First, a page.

Map shows which Nato countries fail to reach 2% minimum spending budget

Map shows which Nato countries fail to reach 2% minimum spending budget

Nato members pledge to spend 2% of their GDP on defence each year (Picture:

New figures released by Nato have shown a staggering difference in which member states are paying their agreed percentage on defence.

Under the terms of the alliance, all Nato members are required to spend 2% of their GBP on defence yearly.

However, statistics have shown the only countries managing to hit their defence spending minimum are primarily along the Russia-Ukraine border.

Two founding states – France and Germany – both missed the mark at 1.9% and 1.57%, despite being economic leaders in the alliance.

Germany did point out they are on track to meet the 2% target this year, and they remain Ukraine’s second largest weapons donor.

Luxembourg and Iceland are the only two Nato countries not included on this list – due to Luxembourg’s small size and Iceland’s lack of military, despite being a founding Nato member.

Which countries missed the mark?

France (1.9 %)
Montenegro (1.87 %)
North Macedonia (1.87 %)
Bulgaria (1.84 %)
Croatia (1.79 %)
Albania (1.76 %)
Netherlands (1.7 %)
Norway (1.67 %)
Denmark (1.65 %)
Germany (1.57 %)
Czech Republic (1.5 %)
Portugal (1.48 %)
Italy (1.46 %)
Canada (1.38 %)
Slovenia (1.35 %)
Turkey (1.31 %)
Spain (1.26 %)
Belgium (1.26 %)

Which countries hit the 2% defence spending target?

Poland (3.9 %)
US (3.49 %)
Greece (3.01 %)
Estonia (2.73 %)
Lithuania (2.54 %)
Finland (2.45 %)
Romania (2.44 %)
Hungary (2.43 %)
Latvia (2.27 %)
United Kingdom (2.07 %)
Slovakia (2.03 %)

The statistics have come to light days after Former US President Donald Trump suggested he wouldn’t respond to Russian attacks on weaker Nato members who don’t meet their financial obligations.

Trump’s remarks caused deep concern in Poland, a country in central Europe that has been under Russian control more often than not since the end of the 18th century.

Defence Minister Wladyslaw Kosiniak-Kamysz said ‘no election campaign is an excuse for playing with the security of the alliance’.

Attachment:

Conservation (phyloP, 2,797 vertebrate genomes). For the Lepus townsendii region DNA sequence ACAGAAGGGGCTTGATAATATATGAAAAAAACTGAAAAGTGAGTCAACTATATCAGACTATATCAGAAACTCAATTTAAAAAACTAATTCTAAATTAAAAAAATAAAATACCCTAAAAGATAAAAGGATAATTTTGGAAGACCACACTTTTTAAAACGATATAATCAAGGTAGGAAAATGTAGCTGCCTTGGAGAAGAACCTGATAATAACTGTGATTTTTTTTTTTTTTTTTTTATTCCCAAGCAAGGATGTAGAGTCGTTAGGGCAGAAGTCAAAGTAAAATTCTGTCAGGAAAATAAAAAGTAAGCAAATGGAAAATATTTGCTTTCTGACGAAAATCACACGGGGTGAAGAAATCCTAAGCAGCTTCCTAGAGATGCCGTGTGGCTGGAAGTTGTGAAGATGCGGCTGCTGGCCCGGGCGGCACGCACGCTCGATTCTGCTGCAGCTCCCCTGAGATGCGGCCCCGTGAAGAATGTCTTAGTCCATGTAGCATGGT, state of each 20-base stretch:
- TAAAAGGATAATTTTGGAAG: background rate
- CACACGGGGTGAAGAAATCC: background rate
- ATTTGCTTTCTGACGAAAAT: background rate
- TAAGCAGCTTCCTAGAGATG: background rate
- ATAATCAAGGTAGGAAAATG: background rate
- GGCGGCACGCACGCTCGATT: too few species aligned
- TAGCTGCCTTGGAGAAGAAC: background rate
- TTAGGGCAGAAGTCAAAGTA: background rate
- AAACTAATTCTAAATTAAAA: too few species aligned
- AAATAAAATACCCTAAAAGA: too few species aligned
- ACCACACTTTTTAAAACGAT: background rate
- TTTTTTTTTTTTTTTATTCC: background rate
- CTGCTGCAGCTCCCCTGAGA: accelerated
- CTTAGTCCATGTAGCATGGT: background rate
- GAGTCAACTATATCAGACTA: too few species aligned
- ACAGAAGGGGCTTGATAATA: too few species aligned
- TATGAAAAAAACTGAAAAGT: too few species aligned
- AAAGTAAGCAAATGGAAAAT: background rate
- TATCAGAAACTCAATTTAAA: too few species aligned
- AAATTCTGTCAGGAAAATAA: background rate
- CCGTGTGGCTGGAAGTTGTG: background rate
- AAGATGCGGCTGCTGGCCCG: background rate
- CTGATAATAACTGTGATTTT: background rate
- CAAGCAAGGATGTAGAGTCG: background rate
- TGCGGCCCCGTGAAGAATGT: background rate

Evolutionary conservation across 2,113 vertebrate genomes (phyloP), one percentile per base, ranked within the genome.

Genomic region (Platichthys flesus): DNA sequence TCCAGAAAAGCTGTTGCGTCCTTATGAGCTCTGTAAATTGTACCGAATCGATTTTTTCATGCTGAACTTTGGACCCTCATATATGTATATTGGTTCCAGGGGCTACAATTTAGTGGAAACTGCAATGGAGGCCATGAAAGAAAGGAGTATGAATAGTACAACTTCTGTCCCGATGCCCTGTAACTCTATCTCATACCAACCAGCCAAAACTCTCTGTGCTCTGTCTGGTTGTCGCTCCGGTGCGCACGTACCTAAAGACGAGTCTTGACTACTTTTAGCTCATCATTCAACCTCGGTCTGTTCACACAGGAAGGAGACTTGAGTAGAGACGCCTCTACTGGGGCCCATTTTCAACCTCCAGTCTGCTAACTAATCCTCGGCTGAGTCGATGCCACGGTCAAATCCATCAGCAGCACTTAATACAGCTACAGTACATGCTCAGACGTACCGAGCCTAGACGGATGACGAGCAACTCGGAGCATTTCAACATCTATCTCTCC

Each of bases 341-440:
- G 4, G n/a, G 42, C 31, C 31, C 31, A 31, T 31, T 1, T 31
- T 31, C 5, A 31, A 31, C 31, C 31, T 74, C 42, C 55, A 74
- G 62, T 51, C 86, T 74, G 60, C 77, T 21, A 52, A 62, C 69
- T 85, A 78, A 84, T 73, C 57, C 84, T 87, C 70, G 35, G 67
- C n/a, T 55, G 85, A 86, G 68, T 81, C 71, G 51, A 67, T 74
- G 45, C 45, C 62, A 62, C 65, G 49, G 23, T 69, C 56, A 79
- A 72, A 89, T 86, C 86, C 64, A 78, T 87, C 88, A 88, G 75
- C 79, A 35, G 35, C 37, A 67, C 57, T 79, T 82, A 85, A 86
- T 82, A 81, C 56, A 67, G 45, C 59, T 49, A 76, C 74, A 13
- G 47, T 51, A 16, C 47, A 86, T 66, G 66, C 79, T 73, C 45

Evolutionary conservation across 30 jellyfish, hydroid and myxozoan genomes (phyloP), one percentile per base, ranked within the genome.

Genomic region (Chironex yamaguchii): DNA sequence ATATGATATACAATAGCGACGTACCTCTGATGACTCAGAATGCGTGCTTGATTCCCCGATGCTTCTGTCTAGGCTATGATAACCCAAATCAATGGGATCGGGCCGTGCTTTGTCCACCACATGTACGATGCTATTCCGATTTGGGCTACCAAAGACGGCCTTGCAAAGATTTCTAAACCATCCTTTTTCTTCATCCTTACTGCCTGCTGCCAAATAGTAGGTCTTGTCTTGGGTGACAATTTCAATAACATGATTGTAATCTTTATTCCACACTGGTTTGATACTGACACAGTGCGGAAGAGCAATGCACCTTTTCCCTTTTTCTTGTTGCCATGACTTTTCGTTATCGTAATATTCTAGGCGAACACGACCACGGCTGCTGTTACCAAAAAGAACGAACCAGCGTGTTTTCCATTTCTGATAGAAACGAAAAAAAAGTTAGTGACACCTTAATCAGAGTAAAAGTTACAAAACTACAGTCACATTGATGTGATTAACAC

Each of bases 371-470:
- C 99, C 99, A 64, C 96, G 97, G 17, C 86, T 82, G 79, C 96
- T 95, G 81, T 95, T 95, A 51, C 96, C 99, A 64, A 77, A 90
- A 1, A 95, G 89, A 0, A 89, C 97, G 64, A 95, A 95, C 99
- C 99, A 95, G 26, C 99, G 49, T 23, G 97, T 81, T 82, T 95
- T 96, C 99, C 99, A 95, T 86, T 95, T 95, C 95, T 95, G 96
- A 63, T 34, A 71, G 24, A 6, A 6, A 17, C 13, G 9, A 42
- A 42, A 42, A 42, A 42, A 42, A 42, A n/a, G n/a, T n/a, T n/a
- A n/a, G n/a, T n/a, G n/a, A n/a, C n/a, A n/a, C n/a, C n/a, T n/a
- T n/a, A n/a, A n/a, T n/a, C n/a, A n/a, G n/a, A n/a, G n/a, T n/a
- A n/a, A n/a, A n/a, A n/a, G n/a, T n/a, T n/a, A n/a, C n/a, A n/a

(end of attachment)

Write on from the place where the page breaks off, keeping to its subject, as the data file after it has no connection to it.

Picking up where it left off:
In response to Trump’s remarks, Nato secretary-general Jens Stoltenberg said that the 31 allies are committed to defending each other.

He said: ‘Nato remains ready and able to defend all allies. Any attack on Nato will be met with a united and forceful response.’

The majority of countries meeting the 2% target are bordering Russia or Ukraine, the map reveals.

Trump’s recent remarks about NATO have shone a light on Nato’s funding

Fighter jets were scrambled recently when Russian missiles appeared to be heading towards Poland (Picture: AFP)

The increased threat of Russian aggression in recent years may contribute to the increased defence spending of countries nearer to the conflict.

Nato, or the ‘North Atlantic Treaty Organization’, is an alliance of different governments around the world, including the United Kingdom.

It was established in the aftermath of the Second World War to safeguard the collective security of what will soon be 32 member states.

This was highlighted on Wednesday when three Nato planes were scrambled after Russian missiles appeared to be overshooting Ukraine and heading towards Poland.

That means that if any one member of Nato is attacked by a foreign power – for instance, if the UK were to be attacked by Russia – the other members would be obliged under the terms of the alliance to respond militarily to that threat.

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